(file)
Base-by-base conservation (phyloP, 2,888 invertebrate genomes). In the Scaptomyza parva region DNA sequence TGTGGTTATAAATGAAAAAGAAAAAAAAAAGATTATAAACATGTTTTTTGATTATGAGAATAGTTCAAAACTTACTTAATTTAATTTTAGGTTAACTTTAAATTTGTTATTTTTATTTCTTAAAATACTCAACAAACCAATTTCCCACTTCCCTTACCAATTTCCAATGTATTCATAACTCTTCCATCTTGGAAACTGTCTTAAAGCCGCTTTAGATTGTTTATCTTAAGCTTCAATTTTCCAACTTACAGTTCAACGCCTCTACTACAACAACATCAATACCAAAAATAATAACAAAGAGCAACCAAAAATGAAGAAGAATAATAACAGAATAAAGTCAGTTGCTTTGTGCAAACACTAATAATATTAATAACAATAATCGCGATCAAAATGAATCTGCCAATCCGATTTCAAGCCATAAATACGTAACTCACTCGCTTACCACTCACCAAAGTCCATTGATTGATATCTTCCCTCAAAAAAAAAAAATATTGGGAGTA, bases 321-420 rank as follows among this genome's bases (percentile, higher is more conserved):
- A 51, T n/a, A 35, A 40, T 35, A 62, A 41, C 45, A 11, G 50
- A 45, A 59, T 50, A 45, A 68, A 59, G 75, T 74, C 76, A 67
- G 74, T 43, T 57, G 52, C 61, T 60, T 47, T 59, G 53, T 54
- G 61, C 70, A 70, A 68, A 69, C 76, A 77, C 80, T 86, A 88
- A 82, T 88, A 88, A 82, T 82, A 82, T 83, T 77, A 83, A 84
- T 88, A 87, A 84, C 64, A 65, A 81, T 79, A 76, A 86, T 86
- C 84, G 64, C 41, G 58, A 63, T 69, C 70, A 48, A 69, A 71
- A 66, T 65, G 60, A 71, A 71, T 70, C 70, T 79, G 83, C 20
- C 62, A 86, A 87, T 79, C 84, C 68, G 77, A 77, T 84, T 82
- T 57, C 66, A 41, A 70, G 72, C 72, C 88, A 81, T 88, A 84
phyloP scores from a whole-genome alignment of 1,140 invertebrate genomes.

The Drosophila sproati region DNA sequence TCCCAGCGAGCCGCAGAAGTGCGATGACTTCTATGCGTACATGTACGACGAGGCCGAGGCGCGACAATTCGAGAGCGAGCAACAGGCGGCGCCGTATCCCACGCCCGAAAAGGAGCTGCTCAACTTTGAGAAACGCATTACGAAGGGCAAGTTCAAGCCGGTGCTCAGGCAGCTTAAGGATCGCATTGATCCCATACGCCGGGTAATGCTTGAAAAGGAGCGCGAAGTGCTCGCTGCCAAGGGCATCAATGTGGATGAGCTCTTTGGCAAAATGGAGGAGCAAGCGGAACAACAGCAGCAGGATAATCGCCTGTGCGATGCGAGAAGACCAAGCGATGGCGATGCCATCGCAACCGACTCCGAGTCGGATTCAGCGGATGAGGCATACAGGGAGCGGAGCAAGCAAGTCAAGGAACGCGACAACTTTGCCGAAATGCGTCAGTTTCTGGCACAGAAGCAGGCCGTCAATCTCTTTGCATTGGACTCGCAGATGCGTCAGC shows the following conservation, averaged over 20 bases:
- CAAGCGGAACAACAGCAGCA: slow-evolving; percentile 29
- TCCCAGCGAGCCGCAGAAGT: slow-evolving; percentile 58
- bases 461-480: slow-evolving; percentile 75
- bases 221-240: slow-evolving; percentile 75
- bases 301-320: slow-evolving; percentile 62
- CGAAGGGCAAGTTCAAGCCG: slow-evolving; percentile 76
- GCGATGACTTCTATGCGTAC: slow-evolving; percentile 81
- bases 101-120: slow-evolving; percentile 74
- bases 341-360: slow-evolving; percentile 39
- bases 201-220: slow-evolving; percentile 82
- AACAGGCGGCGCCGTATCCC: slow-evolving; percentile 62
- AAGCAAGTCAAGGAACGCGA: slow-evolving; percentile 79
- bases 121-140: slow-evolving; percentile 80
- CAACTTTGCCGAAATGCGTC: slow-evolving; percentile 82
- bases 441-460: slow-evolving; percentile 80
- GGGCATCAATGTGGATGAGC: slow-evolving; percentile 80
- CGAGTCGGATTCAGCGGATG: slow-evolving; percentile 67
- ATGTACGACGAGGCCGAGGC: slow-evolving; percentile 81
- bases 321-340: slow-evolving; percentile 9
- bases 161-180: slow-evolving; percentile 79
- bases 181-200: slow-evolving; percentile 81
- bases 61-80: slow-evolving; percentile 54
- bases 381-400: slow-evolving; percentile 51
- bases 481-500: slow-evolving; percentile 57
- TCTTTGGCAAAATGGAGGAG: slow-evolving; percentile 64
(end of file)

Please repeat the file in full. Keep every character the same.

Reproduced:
Base-by-base conservation (phyloP, 2,888 invertebrate genomes). In the Scaptomyza parva region DNA sequence TGTGGTTATAAATGAAAAAGAAAAAAAAAAGATTATAAACATGTTTTTTGATTATGAGAATAGTTCAAAACTTACTTAATTTAATTTTAGGTTAACTTTAAATTTGTTATTTTTATTTCTTAAAATACTCAACAAACCAATTTCCCACTTCCCTTACCAATTTCCAATGTATTCATAACTCTTCCATCTTGGAAACTGTCTTAAAGCCGCTTTAGATTGTTTATCTTAAGCTTCAATTTTCCAACTTACAGTTCAACGCCTCTACTACAACAACATCAATACCAAAAATAATAACAAAGAGCAACCAAAAATGAAGAAGAATAATAACAGAATAAAGTCAGTTGCTTTGTGCAAACACTAATAATATTAATAACAATAATCGCGATCAAAATGAATCTGCCAATCCGATTTCAAGCCATAAATACGTAACTCACTCGCTTACCACTCACCAAAGTCCATTGATTGATATCTTCCCTCAAAAAAAAAAAATATTGGGAGTA, bases 321-420 rank as follows among this genome's bases (percentile, higher is more conserved):
- A 51, T n/a, A 35, A 40, T 35, A 62, A 41, C 45, A 11, G 50
- A 45, A 59, T 50, A 45, A 68, A 59, G 75, T 74, C 76, A 67
- G 74, T 43, T 57, G 52, C 61, T 60, T 47, T 59, G 53, T 54
- G 61, C 70, A 70, A 68, A 69, C 76, A 77, C 80, T 86, A 88
- A 82, T 88, A 88, A 82, T 82, A 82, T 83, T 77, A 83, A 84
- T 88, A 87, A 84, C 64, A 65, A 81, T 79, A 76, A 86, T 86
- C 84, G 64, C 41, G 58, A 63, T 69, C 70, A 48, A 69, A 71
- A 66, T 65, G 60, A 71, A 71, T 70, C 70, T 79, G 83, C 20
- C 62, A 86, A 87, T 79, C 84, C 68, G 77, A 77, T 84, T 82
- T 57, C 66, A 41, A 70, G 72, C 72, C 88, A 81, T 88, A 84
phyloP scores from a whole-genome alignment of 1,140 invertebrate genomes.

The Drosophila sproati region DNA sequence TCCCAGCGAGCCGCAGAAGTGCGATGACTTCTATGCGTACATGTACGACGAGGCCGAGGCGCGACAATTCGAGAGCGAGCAACAGGCGGCGCCGTATCCCACGCCCGAAAAGGAGCTGCTCAACTTTGAGAAACGCATTACGAAGGGCAAGTTCAAGCCGGTGCTCAGGCAGCTTAAGGATCGCATTGATCCCATACGCCGGGTAATGCTTGAAAAGGAGCGCGAAGTGCTCGCTGCCAAGGGCATCAATGTGGATGAGCTCTTTGGCAAAATGGAGGAGCAAGCGGAACAACAGCAGCAGGATAATCGCCTGTGCGATGCGAGAAGACCAAGCGATGGCGATGCCATCGCAACCGACTCCGAGTCGGATTCAGCGGATGAGGCATACAGGGAGCGGAGCAAGCAAGTCAAGGAACGCGACAACTTTGCCGAAATGCGTCAGTTTCTGGCACAGAAGCAGGCCGTCAATCTCTTTGCATTGGACTCGCAGATGCGTCAGC shows the following conservation, averaged over 20 bases:
- CAAGCGGAACAACAGCAGCA: slow-evolving; percentile 29
- TCCCAGCGAGCCGCAGAAGT: slow-evolving; percentile 58
- bases 461-480: slow-evolving; percentile 75
- bases 221-240: slow-evolving; percentile 75
- bases 301-320: slow-evolving; percentile 62
- CGAAGGGCAAGTTCAAGCCG: slow-evolving; percentile 76
- GCGATGACTTCTATGCGTAC: slow-evolving; percentile 81
- bases 101-120: slow-evolving; percentile 74
- bases 341-360: slow-evolving; percentile 39
- bases 201-220: slow-evolving; percentile 82
- AACAGGCGGCGCCGTATCCC: slow-evolving; percentile 62
- AAGCAAGTCAAGGAACGCGA: slow-evolving; percentile 79
- bases 121-140: slow-evolving; percentile 80
- CAACTTTGCCGAAATGCGTC: slow-evolving; percentile 82
- bases 441-460: slow-evolving; percentile 80
- GGGCATCAATGTGGATGAGC: slow-evolving; percentile 80
- CGAGTCGGATTCAGCGGATG: slow-evolving; percentile 67
- ATGTACGACGAGGCCGAGGC: slow-evolving; percentile 81
- bases 321-340: slow-evolving; percentile 9
- bases 161-180: slow-evolving; percentile 79
- bases 181-200: slow-evolving; percentile 81
- bases 61-80: slow-evolving; percentile 54
- bases 381-400: slow-evolving; percentile 51
- bases 481-500: slow-evolving; percentile 57
- TCTTTGGCAAAATGGAGGAG: slow-evolving; percentile 64